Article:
It’s shocking that it’s taken this long because aside from the 62 mass shootings that have occurred in the last 30 years, the United States also has a homicide by firearm rate of 3.2 per 100,000 citizens. That may not sound like much, but the rate for Switzerland, which has half as many civilian firearms per 100 citizens (46 to the US’s 89) is only 0.7. Even without looking at mass shootings, a shocking number of people – individual people – in the US are killed by guns. 60% of the US’s homicides are committed with a firearm, which in some ways may create a sense of desensitization. When we grieve over a murder like Trayvon Martin‘s, we sometimes forget that we’re not just grieving over a murder, but specifically a shooting. George Zimmerman isn’t just a man who believed that he could reasonably need to perform “self-defense” against a 13-year-old because he was black and wearing a hoodie. Zimmerman is a man who genuinely believed that, and who legally obtained and carried a semiautomatic weapon – a model popular for concealed carry.
What’s interesting is that while many feel that Zimmerman’s (and, legally, Adam Lanza’s) right to own and operate firearms is inalienable, this wouldn’t be true in most other places and times. First of all, the US’s history of gun control shows that access to firearms was much more restricted for most of our history as a nation. In fact, Congress passed a bill making it illegal to own or transfer most semiautomatic weapons in 1994, but that bill expired in 2004 and hasn’t been resurrected. Since then, access to firearms has only gotten easier. Requirements for training or experience haven’t increased along with greater access – requirements on competency with firearms can be lax depending upon the state and the firearm, and in some sales of firearms – for instance, those sales made by private citizens or at a gun show – don’t legally need a background check, depending on the state.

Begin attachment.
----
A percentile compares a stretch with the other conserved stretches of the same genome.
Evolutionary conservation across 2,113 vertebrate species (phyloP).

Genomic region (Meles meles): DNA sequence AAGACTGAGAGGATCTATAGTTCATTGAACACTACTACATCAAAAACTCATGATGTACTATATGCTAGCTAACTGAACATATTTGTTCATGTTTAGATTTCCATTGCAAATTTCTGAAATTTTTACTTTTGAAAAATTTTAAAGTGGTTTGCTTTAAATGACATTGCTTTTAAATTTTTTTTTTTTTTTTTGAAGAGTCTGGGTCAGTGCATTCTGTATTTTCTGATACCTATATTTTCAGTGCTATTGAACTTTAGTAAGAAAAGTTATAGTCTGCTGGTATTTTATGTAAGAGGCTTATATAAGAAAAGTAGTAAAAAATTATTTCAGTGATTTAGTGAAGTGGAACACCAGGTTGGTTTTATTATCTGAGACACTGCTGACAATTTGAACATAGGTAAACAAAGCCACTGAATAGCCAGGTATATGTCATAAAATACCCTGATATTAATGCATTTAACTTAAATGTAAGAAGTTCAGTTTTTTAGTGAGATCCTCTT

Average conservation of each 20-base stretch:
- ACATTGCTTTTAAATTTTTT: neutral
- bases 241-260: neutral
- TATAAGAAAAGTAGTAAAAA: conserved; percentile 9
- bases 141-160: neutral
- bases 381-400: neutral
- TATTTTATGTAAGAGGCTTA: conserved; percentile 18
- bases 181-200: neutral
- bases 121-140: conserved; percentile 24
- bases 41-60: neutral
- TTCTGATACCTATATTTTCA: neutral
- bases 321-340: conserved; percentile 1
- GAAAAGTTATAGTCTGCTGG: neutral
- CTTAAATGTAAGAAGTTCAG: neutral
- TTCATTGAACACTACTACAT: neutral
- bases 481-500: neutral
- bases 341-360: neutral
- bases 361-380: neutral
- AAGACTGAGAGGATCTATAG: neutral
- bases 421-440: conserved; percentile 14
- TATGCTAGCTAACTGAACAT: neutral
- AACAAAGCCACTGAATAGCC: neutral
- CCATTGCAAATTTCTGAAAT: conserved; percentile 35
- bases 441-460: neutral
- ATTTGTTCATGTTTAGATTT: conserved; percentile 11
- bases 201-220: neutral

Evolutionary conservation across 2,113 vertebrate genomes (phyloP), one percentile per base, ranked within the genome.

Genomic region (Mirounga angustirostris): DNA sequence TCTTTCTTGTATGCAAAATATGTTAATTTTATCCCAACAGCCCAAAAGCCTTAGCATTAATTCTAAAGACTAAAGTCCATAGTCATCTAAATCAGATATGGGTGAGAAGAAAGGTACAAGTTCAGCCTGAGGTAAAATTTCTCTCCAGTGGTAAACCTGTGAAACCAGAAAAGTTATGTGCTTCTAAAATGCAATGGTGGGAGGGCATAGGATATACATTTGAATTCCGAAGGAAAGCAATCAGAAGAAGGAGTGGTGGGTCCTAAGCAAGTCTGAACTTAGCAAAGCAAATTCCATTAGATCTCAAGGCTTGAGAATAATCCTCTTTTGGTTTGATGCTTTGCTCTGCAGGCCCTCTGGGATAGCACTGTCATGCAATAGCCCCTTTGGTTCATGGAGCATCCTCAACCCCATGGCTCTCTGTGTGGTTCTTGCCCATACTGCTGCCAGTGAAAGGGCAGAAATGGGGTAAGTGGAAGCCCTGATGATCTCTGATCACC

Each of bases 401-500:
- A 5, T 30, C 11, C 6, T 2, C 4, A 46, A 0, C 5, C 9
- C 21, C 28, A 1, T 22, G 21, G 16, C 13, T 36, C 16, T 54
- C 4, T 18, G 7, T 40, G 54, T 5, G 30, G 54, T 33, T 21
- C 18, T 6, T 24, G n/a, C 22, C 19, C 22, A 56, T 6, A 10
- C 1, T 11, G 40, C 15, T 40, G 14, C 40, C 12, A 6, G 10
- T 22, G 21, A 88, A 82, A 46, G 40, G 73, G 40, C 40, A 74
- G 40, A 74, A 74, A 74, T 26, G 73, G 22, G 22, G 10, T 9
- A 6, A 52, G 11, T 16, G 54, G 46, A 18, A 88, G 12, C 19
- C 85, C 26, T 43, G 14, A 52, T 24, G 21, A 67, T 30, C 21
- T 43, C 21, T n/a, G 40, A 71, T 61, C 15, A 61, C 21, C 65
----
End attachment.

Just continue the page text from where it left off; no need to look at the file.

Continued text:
Although private citizens often have access to a similar grade of weapon as is used by professional law enforcement officers, the difference between what we expect of a law enforcement officer and a private citizen when it comes to a gun is striking. A law enforcement officer uses a gun after intensive training and education about both the use of their gun and when its use is appropriate; every time a law enforcement officer discharges their weapon, the state has a right to hold them accountable for its discharge, and punish them if the weapon’s use wasn’t called for. In contrast, many of the guns owned by private citizens aren’t even registered, and the experience with and respect for firearms that are required to obtain them are often laughable. Why would we expect untrained private citizens to behave more responsibly with firearms than professional law enforcement officers?
Next: How other countries do Gun Control and What Could Happen Now.